Greetings from the glacier,old-ice-sign

For a few of us who have lived in Juneau for a long time 1975 does not seem that long ago, but check this photo as a reminder of how much our glacier has changed in 41 years. It was taken in July, 1975.

In about 2009, as the Forest Service Trail crew was clearing the way for the new trail through the forest to Nugget Falls, they came upon a hand-carved wooden sign hidden deep in the trees and brush. This old photo shows one of the signs which none of us knew existed. We retrieved the sign which is now in a safe place. At the time the crew created a short spur trail off the new Nugget Falls Trail to show where the sign was found. If you have wondered why there is a little detour into the forest this sign is the reason. We’d like to create a new sign – and include this photo from 1975 – to show visitors how rapidly change has occurred when you live with a glacier in the backyard.

When the new trail was designed I asked why it was placed so far into the forest. I was told the placement was to ensure the trail would be usable if the lake flooded for some reason. I scoffed at the idea that the water could ever get that high. Silly me. In 2015 Nugget Falls Trail was closed 14 times for flooding that made the area inaccessible. Since 2011’s first notable glacier outburst flood (or “jokulhlaup”) we have seen multiple closures of our most popular trail each summer.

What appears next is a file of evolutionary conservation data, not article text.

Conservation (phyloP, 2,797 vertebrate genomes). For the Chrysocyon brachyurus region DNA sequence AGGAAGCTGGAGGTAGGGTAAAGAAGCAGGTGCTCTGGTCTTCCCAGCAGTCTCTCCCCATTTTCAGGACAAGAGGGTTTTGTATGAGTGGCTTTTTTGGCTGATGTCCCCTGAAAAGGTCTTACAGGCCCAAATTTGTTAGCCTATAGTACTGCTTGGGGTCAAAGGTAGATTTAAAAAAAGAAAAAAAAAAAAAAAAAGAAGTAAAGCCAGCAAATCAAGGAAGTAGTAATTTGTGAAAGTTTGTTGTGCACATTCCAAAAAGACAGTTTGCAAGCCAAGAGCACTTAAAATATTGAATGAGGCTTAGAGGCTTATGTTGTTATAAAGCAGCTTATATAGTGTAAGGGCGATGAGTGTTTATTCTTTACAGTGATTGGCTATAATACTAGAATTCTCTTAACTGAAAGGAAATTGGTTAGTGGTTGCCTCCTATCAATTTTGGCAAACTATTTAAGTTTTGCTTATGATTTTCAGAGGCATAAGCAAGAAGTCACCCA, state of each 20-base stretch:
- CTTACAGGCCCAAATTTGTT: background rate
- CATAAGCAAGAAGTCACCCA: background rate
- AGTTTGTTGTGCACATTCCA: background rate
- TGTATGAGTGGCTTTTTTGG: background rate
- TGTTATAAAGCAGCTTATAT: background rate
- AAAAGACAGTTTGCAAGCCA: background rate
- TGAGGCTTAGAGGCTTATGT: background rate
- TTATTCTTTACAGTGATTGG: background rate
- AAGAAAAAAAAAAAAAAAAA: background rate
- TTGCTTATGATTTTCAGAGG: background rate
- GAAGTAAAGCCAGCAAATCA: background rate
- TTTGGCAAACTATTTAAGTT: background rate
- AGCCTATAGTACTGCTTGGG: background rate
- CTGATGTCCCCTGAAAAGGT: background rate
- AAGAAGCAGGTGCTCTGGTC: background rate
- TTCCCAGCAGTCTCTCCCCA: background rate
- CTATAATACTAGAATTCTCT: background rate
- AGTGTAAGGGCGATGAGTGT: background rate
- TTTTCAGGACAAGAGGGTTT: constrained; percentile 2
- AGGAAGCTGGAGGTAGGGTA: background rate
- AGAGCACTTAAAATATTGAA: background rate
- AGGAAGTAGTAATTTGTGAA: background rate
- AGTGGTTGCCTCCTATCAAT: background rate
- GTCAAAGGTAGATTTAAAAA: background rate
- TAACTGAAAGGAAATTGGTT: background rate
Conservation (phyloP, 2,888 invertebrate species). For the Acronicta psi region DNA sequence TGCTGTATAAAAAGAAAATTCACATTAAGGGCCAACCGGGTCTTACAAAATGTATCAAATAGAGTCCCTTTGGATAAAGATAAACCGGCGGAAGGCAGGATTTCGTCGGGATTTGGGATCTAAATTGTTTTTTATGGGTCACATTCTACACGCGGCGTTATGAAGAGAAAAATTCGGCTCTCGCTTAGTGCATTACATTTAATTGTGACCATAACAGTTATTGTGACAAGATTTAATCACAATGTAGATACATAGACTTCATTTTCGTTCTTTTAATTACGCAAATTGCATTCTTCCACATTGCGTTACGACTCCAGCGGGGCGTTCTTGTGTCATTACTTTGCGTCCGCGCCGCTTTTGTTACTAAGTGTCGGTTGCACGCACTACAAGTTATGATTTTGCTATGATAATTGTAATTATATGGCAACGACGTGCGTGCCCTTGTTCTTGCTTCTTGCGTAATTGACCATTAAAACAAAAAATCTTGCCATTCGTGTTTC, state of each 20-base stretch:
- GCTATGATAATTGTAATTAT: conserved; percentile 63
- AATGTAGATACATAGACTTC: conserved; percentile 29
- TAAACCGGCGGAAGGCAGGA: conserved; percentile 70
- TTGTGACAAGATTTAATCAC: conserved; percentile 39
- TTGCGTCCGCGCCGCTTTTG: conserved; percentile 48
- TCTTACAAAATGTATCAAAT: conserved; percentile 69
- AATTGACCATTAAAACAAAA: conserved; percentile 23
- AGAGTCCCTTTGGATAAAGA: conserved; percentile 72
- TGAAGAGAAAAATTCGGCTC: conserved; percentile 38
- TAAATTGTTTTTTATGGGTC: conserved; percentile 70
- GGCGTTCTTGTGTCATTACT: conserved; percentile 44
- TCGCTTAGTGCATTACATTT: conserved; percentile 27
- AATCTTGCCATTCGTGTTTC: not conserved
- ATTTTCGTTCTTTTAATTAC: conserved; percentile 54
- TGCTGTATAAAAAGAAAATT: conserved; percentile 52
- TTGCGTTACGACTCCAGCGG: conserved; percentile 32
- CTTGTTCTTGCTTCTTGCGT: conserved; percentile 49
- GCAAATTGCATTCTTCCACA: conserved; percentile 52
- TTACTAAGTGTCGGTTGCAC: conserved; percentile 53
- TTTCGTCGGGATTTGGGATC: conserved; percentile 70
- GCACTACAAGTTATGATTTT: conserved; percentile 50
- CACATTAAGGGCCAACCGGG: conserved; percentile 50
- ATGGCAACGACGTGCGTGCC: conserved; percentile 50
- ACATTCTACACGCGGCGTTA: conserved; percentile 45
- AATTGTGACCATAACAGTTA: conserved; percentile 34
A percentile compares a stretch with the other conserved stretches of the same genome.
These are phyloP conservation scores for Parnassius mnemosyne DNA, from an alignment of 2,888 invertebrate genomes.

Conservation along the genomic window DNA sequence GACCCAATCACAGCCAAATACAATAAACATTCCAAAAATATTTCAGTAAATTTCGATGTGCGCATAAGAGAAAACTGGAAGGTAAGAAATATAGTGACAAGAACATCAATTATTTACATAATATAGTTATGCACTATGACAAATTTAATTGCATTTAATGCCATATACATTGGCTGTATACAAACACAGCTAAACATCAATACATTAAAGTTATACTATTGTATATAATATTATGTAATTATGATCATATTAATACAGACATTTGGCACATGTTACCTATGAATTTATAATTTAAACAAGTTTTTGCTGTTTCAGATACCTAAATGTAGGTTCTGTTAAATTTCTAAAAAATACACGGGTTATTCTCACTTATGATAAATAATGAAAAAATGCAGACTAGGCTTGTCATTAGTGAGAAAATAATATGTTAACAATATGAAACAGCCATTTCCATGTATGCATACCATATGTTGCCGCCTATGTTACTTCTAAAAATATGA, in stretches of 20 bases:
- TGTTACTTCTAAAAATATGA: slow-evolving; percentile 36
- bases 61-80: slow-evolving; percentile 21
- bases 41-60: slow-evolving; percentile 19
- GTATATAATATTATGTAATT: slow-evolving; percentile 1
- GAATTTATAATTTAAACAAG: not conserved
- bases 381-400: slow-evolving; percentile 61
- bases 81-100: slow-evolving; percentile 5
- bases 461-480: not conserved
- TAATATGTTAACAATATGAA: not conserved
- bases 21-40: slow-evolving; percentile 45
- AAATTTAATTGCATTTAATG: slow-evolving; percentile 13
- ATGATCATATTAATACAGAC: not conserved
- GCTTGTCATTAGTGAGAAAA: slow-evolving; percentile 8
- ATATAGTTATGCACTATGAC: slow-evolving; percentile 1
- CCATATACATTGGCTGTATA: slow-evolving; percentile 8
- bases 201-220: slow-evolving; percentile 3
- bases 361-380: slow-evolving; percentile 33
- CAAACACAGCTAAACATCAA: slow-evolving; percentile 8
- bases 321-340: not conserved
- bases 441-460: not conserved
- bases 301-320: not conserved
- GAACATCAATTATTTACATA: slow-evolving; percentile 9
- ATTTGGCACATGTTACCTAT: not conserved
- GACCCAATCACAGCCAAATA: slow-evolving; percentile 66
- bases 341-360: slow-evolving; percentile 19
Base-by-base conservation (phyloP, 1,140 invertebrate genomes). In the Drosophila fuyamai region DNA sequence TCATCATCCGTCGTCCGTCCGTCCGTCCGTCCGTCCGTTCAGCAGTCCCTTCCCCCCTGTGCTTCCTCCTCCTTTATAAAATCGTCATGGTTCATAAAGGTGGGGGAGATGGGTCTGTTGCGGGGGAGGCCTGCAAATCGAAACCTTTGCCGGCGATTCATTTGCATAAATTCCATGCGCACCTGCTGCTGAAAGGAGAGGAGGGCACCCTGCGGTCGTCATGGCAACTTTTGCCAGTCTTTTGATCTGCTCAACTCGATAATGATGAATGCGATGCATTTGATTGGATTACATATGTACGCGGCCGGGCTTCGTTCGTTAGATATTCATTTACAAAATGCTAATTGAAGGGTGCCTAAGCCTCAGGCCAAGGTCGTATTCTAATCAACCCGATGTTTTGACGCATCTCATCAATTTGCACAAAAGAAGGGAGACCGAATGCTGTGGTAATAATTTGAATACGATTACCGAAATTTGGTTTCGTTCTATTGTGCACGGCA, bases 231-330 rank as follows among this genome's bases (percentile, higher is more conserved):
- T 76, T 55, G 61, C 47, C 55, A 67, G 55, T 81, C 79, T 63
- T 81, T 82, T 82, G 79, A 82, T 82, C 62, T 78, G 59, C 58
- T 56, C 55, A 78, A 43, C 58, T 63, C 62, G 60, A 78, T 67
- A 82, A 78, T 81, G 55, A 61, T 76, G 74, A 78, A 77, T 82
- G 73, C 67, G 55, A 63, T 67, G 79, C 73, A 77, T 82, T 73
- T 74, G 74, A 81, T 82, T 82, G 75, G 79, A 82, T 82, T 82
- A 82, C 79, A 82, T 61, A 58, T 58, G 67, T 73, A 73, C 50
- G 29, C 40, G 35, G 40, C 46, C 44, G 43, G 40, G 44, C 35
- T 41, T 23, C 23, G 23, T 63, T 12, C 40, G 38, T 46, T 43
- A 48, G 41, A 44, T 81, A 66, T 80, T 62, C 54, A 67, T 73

I recall hiking out toward Nugget Falls in the first years I was in Juneau. The waterfall was still buried behind glacial ice. The glacier was grounded on what is now the sandy beach en route to the falls. We could walk up to touch the ice, defying the orange caution signs warning us to stay back. Sadly in late 1975 a fatality occurred when the glacier calved, killing a woman and seriously injuring her companion.

Mendenhall Glacier has been popular for decades. Fortunately smart people took photos that we appreciate today. I posted two other Now and Then photos on our FaceBook page which I will share here later in the week.

Enjoy the holidays!

Laurie Craig
Lead Naturalist